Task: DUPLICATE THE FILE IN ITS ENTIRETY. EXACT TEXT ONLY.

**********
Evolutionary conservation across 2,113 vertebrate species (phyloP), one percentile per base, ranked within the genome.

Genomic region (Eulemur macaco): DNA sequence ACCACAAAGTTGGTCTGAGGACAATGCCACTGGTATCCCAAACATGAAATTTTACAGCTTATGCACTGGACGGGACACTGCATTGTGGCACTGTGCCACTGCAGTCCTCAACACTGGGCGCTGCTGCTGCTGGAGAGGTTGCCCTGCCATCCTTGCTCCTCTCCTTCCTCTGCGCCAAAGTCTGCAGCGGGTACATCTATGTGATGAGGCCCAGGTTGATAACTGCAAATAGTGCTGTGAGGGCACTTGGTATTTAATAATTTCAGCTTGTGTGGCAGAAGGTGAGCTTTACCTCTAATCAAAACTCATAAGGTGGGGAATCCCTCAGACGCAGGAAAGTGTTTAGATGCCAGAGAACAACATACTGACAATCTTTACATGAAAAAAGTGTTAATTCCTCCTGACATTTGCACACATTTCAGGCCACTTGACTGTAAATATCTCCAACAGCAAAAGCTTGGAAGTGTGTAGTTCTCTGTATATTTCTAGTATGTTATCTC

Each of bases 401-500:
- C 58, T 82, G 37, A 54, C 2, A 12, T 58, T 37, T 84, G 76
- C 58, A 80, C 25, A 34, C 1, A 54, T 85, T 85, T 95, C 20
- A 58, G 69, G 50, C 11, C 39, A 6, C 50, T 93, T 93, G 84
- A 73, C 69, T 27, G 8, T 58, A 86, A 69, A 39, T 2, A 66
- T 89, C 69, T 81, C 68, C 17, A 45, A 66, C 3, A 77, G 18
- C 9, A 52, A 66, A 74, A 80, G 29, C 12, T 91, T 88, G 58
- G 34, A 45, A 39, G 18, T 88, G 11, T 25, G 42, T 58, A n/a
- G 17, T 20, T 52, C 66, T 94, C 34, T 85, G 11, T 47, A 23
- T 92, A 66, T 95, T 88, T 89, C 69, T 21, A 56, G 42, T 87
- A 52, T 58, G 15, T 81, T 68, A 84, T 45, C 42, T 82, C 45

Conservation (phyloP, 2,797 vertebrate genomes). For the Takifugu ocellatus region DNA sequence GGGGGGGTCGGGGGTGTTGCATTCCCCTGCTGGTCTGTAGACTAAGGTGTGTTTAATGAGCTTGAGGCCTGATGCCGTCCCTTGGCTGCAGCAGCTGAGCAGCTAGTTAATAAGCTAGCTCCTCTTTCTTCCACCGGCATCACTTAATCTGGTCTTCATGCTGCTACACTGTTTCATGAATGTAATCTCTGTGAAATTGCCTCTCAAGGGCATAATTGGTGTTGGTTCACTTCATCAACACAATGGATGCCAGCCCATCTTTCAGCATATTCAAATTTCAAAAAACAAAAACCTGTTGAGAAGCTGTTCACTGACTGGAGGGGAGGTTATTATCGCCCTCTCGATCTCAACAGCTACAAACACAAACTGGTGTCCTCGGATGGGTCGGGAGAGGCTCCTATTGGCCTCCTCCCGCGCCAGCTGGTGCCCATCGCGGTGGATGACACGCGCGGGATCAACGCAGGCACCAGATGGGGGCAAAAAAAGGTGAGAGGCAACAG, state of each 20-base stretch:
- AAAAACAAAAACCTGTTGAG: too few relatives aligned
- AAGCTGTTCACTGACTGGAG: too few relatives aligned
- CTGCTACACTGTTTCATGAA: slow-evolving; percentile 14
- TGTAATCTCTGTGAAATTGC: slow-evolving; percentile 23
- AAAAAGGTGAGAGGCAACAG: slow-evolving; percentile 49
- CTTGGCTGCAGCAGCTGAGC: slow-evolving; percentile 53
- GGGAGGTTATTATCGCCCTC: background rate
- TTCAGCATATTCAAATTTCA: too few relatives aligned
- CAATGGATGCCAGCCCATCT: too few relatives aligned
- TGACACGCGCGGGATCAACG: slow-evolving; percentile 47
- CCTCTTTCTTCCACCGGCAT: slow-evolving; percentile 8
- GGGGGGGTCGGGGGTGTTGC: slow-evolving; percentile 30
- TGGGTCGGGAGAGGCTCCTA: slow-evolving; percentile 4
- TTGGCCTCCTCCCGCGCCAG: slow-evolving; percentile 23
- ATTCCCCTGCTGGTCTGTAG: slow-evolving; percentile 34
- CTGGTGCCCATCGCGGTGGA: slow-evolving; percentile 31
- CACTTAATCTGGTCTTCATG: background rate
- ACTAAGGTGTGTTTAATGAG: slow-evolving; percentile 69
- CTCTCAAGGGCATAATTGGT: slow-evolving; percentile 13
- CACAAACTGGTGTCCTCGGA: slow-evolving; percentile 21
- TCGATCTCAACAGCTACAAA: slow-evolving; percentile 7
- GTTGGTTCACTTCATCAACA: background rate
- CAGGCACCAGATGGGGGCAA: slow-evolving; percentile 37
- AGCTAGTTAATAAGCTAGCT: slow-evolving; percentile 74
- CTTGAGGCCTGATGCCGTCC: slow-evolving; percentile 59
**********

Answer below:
Evolutionary conservation across 2,113 vertebrate species (phyloP), one percentile per base, ranked within the genome.

Genomic region (Eulemur macaco): DNA sequence ACCACAAAGTTGGTCTGAGGACAATGCCACTGGTATCCCAAACATGAAATTTTACAGCTTATGCACTGGACGGGACACTGCATTGTGGCACTGTGCCACTGCAGTCCTCAACACTGGGCGCTGCTGCTGCTGGAGAGGTTGCCCTGCCATCCTTGCTCCTCTCCTTCCTCTGCGCCAAAGTCTGCAGCGGGTACATCTATGTGATGAGGCCCAGGTTGATAACTGCAAATAGTGCTGTGAGGGCACTTGGTATTTAATAATTTCAGCTTGTGTGGCAGAAGGTGAGCTTTACCTCTAATCAAAACTCATAAGGTGGGGAATCCCTCAGACGCAGGAAAGTGTTTAGATGCCAGAGAACAACATACTGACAATCTTTACATGAAAAAAGTGTTAATTCCTCCTGACATTTGCACACATTTCAGGCCACTTGACTGTAAATATCTCCAACAGCAAAAGCTTGGAAGTGTGTAGTTCTCTGTATATTTCTAGTATGTTATCTC

Each of bases 401-500:
- C 58, T 82, G 37, A 54, C 2, A 12, T 58, T 37, T 84, G 76
- C 58, A 80, C 25, A 34, C 1, A 54, T 85, T 85, T 95, C 20
- A 58, G 69, G 50, C 11, C 39, A 6, C 50, T 93, T 93, G 84
- A 73, C 69, T 27, G 8, T 58, A 86, A 69, A 39, T 2, A 66
- T 89, C 69, T 81, C 68, C 17, A 45, A 66, C 3, A 77, G 18
- C 9, A 52, A 66, A 74, A 80, G 29, C 12, T 91, T 88, G 58
- G 34, A 45, A 39, G 18, T 88, G 11, T 25, G 42, T 58, A n/a
- G 17, T 20, T 52, C 66, T 94, C 34, T 85, G 11, T 47, A 23
- T 92, A 66, T 95, T 88, T 89, C 69, T 21, A 56, G 42, T 87
- A 52, T 58, G 15, T 81, T 68, A 84, T 45, C 42, T 82, C 45

Conservation (phyloP, 2,797 vertebrate genomes). For the Takifugu ocellatus region DNA sequence GGGGGGGTCGGGGGTGTTGCATTCCCCTGCTGGTCTGTAGACTAAGGTGTGTTTAATGAGCTTGAGGCCTGATGCCGTCCCTTGGCTGCAGCAGCTGAGCAGCTAGTTAATAAGCTAGCTCCTCTTTCTTCCACCGGCATCACTTAATCTGGTCTTCATGCTGCTACACTGTTTCATGAATGTAATCTCTGTGAAATTGCCTCTCAAGGGCATAATTGGTGTTGGTTCACTTCATCAACACAATGGATGCCAGCCCATCTTTCAGCATATTCAAATTTCAAAAAACAAAAACCTGTTGAGAAGCTGTTCACTGACTGGAGGGGAGGTTATTATCGCCCTCTCGATCTCAACAGCTACAAACACAAACTGGTGTCCTCGGATGGGTCGGGAGAGGCTCCTATTGGCCTCCTCCCGCGCCAGCTGGTGCCCATCGCGGTGGATGACACGCGCGGGATCAACGCAGGCACCAGATGGGGGCAAAAAAAGGTGAGAGGCAACAG, state of each 20-base stretch:
- AAAAACAAAAACCTGTTGAG: too few relatives aligned
- AAGCTGTTCACTGACTGGAG: too few relatives aligned
- CTGCTACACTGTTTCATGAA: slow-evolving; percentile 14
- TGTAATCTCTGTGAAATTGC: slow-evolving; percentile 23
- AAAAAGGTGAGAGGCAACAG: slow-evolving; percentile 49
- CTTGGCTGCAGCAGCTGAGC: slow-evolving; percentile 53
- GGGAGGTTATTATCGCCCTC: background rate
- TTCAGCATATTCAAATTTCA: too few relatives aligned
- CAATGGATGCCAGCCCATCT: too few relatives aligned
- TGACACGCGCGGGATCAACG: slow-evolving; percentile 47
- CCTCTTTCTTCCACCGGCAT: slow-evolving; percentile 8
- GGGGGGGTCGGGGGTGTTGC: slow-evolving; percentile 30
- TGGGTCGGGAGAGGCTCCTA: slow-evolving; percentile 4
- TTGGCCTCCTCCCGCGCCAG: slow-evolving; percentile 23
- ATTCCCCTGCTGGTCTGTAG: slow-evolving; percentile 34
- CTGGTGCCCATCGCGGTGGA: slow-evolving; percentile 31
- CACTTAATCTGGTCTTCATG: background rate
- ACTAAGGTGTGTTTAATGAG: slow-evolving; percentile 69
- CTCTCAAGGGCATAATTGGT: slow-evolving; percentile 13
- CACAAACTGGTGTCCTCGGA: slow-evolving; percentile 21
- TCGATCTCAACAGCTACAAA: slow-evolving; percentile 7
- GTTGGTTCACTTCATCAACA: background rate
- CAGGCACCAGATGGGGGCAA: slow-evolving; percentile 37
- AGCTAGTTAATAAGCTAGCT: slow-evolving; percentile 74
- CTTGAGGCCTGATGCCGTCC: slow-evolving; percentile 59